They used to say of Abba John Colobos that he once said to his elder brother: “I wanted to be free of concern just as the angels are free from concern, not working at all, but unceasingly worshipping God” [cf. Matt 6:25, Luke 12:22-28]. He took off his garment and went out into the desert. After he had spent a week there, he came back to his brother. When he knocked at the gate, before opening up, [his brother] gave heed to him, saying, “who are you?” “I am your brother John,” he said, and in replying [the other] said to him: “John has become an angel and is no longer among humans.” But he begged him saying: “It is I – but he did not open up for him; he left him to be afflicted until dawn. When he finally did open, he said to him: “You are human, so you have to get back to work again in order to be fed.” He prostrated himself saying: “Forgive me.” (Abba John Colobos 2, Give Me a Word, 131-2).

St. Antony with an angel
St. Antony the Great, a famous desert father, conversing with an angel.

In this, we see the tension in the monastic life. The ultimate good is to be in unceasing worship of God—so, John heads out to the desert for constant prayer. But the snarky response of the elder brother is telling: you are human, body and soul. Thus, you must care for the body as well as the soul, working for both physical and spiritual nourishment. And this elder is not alone in this belief, as there is consistent advice to be moderate in discipline of the body for the sake of holistic health. For instance, “Our body is like a garment: if you take care of it, it holds up; but if you neglect it, it wastes away” (Wortley, The Anonymous Sayings of the Desert Fathers, N.174, pg. 117). Or, “If your body is unwell, act in its regard and for your need, lest it become really sick and you are likely to seek [various] foods, thus imposing upon your attendant (Wortley, The Anonymous Sayings of the Desert Fathers N.592.49, pg. 421).” The body is not to be neglected but put in its proper place. While they may have sought the angelic life, they did so as embodied humans.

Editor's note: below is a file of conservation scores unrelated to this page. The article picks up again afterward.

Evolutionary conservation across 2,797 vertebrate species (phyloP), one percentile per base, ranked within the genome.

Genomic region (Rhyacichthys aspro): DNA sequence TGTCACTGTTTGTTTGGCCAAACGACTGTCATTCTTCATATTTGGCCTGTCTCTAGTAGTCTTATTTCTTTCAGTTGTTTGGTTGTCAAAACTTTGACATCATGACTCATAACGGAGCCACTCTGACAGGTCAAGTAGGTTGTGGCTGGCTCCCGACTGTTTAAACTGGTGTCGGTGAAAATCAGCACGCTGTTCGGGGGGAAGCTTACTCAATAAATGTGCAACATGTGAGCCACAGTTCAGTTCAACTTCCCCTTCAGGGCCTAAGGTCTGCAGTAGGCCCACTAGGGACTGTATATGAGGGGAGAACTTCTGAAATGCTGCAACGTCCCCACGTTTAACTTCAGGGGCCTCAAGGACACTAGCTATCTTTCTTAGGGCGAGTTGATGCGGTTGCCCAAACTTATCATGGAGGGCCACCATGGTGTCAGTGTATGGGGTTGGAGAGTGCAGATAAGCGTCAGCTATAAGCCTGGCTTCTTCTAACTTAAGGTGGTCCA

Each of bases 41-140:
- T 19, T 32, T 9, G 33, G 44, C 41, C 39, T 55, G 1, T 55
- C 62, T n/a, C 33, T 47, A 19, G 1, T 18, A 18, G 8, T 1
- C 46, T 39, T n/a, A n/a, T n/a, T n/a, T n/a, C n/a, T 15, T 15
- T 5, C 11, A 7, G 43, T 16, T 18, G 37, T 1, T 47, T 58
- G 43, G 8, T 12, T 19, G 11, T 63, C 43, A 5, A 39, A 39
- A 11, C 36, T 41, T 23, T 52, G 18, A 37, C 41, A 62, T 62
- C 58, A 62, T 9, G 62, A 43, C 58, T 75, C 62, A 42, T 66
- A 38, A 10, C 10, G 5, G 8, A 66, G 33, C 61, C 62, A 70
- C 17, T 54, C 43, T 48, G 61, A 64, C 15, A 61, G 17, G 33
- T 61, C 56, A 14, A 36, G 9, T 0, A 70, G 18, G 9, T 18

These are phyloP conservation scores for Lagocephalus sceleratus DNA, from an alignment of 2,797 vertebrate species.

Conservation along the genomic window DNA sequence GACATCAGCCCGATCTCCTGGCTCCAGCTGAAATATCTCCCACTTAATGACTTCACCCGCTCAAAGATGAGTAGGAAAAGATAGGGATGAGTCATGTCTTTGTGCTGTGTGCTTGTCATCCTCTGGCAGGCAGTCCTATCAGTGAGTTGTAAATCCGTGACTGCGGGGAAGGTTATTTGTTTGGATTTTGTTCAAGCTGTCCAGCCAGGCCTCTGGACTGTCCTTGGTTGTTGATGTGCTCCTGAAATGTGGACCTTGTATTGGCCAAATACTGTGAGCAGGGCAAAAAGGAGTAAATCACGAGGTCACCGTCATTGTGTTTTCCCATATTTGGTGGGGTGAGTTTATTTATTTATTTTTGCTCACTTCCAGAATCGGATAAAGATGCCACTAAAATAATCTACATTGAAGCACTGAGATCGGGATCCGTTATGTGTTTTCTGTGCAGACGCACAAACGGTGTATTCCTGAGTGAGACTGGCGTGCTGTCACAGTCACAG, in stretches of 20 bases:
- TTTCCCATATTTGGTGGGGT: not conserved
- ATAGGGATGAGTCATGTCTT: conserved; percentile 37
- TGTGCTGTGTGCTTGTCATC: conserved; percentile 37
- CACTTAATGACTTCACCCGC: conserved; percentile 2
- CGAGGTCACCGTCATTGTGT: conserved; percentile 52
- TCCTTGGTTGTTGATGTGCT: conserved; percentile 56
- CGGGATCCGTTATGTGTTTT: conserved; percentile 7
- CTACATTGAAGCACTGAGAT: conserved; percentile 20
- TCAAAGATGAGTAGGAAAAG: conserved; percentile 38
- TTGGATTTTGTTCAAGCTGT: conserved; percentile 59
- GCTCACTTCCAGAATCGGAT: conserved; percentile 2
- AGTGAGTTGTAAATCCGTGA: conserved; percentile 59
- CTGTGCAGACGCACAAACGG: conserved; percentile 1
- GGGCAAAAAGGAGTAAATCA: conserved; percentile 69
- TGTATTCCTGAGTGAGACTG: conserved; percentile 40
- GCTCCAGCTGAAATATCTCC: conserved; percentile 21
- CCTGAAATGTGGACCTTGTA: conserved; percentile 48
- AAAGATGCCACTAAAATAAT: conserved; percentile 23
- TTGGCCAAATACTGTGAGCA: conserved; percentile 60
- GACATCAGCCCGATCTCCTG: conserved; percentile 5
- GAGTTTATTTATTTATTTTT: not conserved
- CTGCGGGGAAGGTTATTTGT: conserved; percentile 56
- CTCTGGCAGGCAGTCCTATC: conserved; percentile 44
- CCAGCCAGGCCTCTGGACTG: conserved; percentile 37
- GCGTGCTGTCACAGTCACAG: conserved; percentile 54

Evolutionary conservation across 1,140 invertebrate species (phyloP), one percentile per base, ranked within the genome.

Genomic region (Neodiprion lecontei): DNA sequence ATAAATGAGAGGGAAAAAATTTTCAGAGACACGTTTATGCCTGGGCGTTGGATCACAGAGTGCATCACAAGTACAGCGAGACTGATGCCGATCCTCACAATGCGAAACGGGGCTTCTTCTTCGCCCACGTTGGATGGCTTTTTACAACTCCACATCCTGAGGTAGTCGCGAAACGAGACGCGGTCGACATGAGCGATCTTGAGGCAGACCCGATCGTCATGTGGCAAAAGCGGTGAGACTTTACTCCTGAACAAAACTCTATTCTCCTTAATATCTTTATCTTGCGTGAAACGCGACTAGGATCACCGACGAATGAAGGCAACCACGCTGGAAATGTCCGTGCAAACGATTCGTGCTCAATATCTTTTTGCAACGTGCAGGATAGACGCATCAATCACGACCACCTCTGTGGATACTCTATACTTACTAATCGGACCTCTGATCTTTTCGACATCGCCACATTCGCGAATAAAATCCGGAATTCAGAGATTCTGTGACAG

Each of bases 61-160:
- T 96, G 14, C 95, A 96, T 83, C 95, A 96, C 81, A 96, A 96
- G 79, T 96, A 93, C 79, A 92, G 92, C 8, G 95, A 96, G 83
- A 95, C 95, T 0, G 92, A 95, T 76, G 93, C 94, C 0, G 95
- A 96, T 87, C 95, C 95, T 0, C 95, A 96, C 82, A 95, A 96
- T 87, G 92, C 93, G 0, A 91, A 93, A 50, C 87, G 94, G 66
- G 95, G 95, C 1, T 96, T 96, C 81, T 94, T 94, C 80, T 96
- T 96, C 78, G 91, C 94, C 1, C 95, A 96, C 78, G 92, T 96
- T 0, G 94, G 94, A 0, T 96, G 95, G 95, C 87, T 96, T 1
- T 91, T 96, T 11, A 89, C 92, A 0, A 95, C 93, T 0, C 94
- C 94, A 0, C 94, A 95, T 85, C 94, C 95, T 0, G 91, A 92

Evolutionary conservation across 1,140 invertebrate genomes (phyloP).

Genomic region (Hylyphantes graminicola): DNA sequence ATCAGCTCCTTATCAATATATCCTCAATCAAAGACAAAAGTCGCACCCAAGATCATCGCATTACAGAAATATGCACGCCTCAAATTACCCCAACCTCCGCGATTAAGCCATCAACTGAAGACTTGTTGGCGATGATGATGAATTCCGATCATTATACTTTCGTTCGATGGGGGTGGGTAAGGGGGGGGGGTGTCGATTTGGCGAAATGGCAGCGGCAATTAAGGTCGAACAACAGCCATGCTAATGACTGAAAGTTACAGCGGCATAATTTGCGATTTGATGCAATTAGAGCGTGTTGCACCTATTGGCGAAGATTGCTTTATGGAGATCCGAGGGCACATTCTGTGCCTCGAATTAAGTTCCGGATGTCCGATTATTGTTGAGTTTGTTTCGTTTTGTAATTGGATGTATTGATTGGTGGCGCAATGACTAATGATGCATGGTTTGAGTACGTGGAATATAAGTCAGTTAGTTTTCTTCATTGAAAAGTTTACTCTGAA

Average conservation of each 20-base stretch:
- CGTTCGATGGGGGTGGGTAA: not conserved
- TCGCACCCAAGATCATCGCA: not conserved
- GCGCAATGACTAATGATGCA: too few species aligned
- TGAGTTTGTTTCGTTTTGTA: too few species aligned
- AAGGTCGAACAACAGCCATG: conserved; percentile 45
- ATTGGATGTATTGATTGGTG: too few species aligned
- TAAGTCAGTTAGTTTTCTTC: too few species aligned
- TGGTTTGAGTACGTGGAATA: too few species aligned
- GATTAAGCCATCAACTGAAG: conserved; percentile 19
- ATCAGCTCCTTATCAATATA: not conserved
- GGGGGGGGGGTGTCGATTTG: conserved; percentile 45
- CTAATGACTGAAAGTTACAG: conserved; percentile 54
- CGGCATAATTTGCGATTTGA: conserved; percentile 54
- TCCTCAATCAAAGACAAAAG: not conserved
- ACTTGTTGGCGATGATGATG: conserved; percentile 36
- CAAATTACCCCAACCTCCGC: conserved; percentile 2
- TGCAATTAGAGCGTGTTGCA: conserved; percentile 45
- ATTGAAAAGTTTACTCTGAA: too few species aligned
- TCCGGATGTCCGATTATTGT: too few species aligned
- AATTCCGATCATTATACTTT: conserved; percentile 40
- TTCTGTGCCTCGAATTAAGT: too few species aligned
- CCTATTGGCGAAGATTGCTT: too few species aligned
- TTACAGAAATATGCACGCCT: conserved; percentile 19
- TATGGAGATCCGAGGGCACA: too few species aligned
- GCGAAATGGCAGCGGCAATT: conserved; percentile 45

Putting the Body in Its Place

So how did this rumor start, that the early church hated the body? Or why do we ask questions like: “Didn’t Augustine have a weird theology of sex?” Well, to be fair, there are some historical sources that present a problematic picture of the body. Blæsilla, the daughter of Paula (Jerome’s companion), fasted so persistently that she died (Jerome, Letter 39), and later Gregory the Great permanently damaged his body doing the same (Richards, Consul of God, 45). There are even a few sources that do show an explicit hatred of the body in the desert fathers: “I am telling you this, my son, because unless a man hate his own body like an enemy and an adversary, not caring for it in any way, not even a little bit, he is incapable of being liberated from the snare of the devil” (Wortley, The Anonymous Sayings of the Desert Fathers N.592.64, pg. 427). While I would argue these are a minority report, they are still there.

Importantly though, we must acknowledge it is our weird understanding of the body that pushes us to condemn those who come before. In our overly sexualized culture, any discussion of chastity or sexual asceticism seems foreign and strange—even in the church. While the early church did not hate the body, they did affirm the need for its discipline, along with Jesus and Paul. Are we a bit too trusting that the desires of the flesh are innately good? If we look at the obsession of the body in the modern church, in which we often ‘baptize’ secular notions of sexuality and sexual activity (so long as you are married, anything goes!), we might realize that we have prioritized the body at the expense of spiritual health.  While I am not calling us back to the desert, perhaps we can learn from these figures about putting the body back in its proper place. No, Christ followers (in the early church and now) should not hate the body—but they must mortify the flesh as a living sacrifice to God.